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You may have read online that castor oil can be used to re-grow thinning hair, patchy eyebrows, or sparse eyelashes. But is there any science behind this popular internet claim?
To find out, I started with a search of the National Library of Medicine (Pubmed)–a database of all published studies on substances synthetic and natural alike. Castor oil has been used for many years to help ease osteoarthritis, and there is a limited body of evidence confirming this practice. However, searching for any articles regarding its ability to re-grow hair came up empty.
After searching many variations of “castor oil” and “hair,” through Pubmed and continuing to find no results, I took to the general internet and found this article. It says the science behind castor oil’s ability to re-grow hair is such:
Accounting for more than 90% of castor oil’s constitution, ricinoleic acid is the single largest component, is mono-unsaturated and features 18 carbons. What renders it different is that its 12th carbon comprises of a hydroxyl functional group. It is courtesy of this structure of ricinoleic acid that castor oil derives its polar nature and hence is chemically more nourishing for the scalp.
Hair growth is spurred by a lipid compound named Prostaglandin (PGE2) and it could be best described as a catalyst. While its presence in high concentration promotes growth of hair, its depletion causes hair loss and eventually leads to baldness. Castor oil’s principle component – ricinoleic acid – has been scientifically proven to stimulate the production of Prostaglandin (PGE2) when applied to the scalp. Enhanced production of this lipid, particularly in bald spots, enriches hair follicles and encourages regeneration of hair.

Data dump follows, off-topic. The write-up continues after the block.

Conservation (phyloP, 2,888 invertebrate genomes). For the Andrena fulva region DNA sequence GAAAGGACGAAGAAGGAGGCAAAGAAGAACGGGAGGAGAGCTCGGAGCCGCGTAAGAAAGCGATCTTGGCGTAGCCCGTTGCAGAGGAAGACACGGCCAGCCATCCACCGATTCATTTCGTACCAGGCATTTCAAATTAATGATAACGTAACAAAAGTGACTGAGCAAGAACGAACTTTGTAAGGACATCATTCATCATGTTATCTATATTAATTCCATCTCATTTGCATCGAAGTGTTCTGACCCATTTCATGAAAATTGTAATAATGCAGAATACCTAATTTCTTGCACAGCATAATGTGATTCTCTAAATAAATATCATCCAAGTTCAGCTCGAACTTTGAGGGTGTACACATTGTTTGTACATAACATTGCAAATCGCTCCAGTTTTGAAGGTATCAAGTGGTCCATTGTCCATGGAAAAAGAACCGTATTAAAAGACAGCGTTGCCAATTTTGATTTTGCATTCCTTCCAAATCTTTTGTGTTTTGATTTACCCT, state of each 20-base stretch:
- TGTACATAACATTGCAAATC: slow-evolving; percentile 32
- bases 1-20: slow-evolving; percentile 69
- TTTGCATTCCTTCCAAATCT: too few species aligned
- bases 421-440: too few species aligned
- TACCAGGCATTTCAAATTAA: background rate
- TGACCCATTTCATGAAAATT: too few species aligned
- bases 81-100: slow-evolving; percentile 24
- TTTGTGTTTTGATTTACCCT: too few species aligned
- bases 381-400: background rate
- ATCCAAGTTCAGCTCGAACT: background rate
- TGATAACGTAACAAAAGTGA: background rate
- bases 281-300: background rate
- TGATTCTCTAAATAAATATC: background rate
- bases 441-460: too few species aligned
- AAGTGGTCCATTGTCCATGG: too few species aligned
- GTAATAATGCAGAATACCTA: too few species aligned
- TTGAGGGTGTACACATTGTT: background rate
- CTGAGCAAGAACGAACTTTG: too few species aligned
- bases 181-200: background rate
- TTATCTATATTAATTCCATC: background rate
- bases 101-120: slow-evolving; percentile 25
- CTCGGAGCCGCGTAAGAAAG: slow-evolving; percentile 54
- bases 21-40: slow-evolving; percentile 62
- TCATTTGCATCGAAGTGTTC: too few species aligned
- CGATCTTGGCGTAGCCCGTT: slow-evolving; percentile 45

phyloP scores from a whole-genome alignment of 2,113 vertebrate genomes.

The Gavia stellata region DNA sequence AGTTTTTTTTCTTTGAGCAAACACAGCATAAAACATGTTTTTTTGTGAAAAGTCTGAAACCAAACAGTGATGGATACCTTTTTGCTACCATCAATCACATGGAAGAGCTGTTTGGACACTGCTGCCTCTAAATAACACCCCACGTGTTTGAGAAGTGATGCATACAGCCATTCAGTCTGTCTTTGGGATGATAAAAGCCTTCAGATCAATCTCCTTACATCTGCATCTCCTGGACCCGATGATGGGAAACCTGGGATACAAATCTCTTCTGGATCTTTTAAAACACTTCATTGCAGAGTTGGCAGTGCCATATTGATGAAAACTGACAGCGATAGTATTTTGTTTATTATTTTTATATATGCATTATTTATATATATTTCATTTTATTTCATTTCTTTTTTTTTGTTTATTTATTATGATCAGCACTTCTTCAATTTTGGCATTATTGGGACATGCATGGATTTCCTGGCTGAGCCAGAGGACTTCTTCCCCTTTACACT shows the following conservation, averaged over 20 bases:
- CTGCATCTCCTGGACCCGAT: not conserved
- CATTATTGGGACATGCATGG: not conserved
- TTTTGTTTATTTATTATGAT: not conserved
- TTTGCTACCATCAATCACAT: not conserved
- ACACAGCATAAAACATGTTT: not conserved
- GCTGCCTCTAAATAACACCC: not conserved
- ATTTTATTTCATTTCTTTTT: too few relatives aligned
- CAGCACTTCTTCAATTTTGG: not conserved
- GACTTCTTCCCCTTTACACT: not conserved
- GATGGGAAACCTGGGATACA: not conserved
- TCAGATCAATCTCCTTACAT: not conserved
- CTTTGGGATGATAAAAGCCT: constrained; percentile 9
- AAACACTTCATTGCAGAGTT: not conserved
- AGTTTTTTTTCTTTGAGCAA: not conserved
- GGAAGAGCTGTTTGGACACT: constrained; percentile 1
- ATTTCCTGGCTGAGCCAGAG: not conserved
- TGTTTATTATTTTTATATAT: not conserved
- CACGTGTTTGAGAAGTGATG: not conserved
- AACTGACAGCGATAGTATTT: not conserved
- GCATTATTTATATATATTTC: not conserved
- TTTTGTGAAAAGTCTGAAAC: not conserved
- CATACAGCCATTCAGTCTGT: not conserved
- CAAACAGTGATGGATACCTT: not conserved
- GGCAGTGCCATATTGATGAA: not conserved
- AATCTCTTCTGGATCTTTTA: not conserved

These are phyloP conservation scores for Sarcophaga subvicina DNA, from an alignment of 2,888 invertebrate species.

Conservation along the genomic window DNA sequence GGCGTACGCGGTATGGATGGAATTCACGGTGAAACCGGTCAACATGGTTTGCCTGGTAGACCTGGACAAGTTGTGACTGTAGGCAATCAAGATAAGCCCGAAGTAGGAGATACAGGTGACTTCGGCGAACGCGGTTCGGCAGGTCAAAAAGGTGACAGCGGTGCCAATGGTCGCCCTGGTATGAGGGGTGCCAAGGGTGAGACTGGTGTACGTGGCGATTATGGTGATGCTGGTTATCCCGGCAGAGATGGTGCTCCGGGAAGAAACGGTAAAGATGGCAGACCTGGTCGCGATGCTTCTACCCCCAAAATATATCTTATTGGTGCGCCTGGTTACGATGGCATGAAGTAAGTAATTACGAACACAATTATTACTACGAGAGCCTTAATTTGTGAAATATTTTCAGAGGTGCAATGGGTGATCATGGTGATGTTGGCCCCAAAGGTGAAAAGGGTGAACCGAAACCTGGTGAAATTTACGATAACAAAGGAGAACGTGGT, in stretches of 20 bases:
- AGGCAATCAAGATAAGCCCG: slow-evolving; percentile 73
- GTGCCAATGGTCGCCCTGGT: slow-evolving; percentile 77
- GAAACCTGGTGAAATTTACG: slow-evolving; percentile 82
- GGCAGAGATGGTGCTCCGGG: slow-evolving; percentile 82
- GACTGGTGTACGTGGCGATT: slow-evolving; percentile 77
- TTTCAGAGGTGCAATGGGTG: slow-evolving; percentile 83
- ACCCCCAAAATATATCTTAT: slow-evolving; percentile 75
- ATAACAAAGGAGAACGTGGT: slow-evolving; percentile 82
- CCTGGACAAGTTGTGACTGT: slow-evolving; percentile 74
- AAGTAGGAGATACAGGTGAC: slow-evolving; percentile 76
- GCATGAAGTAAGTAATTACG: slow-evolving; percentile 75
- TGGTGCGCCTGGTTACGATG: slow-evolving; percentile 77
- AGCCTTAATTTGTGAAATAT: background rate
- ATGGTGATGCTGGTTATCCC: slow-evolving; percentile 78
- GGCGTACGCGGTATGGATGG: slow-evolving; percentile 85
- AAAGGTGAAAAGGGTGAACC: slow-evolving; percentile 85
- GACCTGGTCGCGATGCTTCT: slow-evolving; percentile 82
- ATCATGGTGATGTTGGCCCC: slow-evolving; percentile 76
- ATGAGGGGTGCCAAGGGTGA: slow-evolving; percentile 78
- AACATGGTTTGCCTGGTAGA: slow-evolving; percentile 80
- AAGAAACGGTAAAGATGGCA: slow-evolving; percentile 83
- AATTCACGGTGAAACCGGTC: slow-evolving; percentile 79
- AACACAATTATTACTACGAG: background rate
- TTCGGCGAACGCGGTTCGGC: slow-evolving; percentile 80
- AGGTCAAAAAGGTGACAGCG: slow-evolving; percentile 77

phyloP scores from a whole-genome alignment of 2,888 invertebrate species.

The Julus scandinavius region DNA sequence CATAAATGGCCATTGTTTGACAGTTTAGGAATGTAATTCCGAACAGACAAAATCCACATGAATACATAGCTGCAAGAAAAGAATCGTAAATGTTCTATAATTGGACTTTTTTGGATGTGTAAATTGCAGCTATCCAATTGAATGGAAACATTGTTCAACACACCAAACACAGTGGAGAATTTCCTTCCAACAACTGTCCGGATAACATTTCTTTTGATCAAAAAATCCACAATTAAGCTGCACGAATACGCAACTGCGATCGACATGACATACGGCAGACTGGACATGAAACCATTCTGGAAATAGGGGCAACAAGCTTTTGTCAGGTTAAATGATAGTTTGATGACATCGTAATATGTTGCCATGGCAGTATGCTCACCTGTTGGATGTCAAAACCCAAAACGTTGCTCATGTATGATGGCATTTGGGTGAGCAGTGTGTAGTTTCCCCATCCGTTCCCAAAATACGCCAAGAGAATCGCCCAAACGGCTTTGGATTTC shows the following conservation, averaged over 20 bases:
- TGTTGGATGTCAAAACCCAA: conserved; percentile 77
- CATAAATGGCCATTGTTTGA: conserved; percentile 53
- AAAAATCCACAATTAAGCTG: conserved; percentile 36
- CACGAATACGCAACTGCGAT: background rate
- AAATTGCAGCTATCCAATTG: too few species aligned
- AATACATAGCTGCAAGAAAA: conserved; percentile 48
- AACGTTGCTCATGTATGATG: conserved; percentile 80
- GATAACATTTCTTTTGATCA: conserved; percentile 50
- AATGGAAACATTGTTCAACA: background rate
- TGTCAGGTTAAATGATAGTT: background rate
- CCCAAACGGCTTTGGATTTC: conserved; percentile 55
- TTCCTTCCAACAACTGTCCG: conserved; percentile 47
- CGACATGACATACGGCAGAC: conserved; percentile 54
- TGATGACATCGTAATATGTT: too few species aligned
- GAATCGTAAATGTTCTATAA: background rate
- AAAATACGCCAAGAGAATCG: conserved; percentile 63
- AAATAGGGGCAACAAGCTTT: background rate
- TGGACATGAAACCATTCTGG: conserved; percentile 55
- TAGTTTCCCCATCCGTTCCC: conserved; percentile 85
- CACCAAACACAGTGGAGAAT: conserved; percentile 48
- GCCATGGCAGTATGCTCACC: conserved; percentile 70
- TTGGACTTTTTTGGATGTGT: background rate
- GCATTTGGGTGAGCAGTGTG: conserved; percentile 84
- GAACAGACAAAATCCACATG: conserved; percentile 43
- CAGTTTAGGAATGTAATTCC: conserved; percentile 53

It sounds legitimate–there are chemical names and diagrams, and even sources cited. But the science behind the claims have been misinterpreted in more ways than one.
Yes, the fatty acids in castor oil are primarily ricinoleic acid. However, oils don’t just contain free fatty acids. In castor oil, the fatty acids are arranged in to molecules called triglycerides: three fatty acids held together by a glycerol group. (Aka glycerin.) So, while castor oil can easily be broken down to extract ricinoleic acid, castor oil in its raw state doesn’t contain free ricinoleic acid. Putting castor oil on your skin and hoping it will affect your prostaglandins is like putting a bottle of Aspirin on your head and hoping it will get rid of your headache. Essentially, the ricinoleic acid is still in its “wrapper” in castor oil.
I did find one study that shows how ricinoleic acid can affect prostaglandins, however, it was when taken internally. The digestive system is able to break down the castor oil and turn it in to free ricinoleic acid, which can interact with prostaglandin receptors and create a laxative effect and potentially be used to induce labor. Prostaglandins do have some kind of mechanism in the hair follicle, however, their function continues to be unclear. And the effects of putting ricinoleic acid on hair is also unclear.
Castor oil is a safe ingredients to use, and I am sure that there are reports that it appears to have helped re-grow hair for some people. However, there is no science to back these claims.
What about you? Have you tried castor oil to spur hair growth? What were your results?
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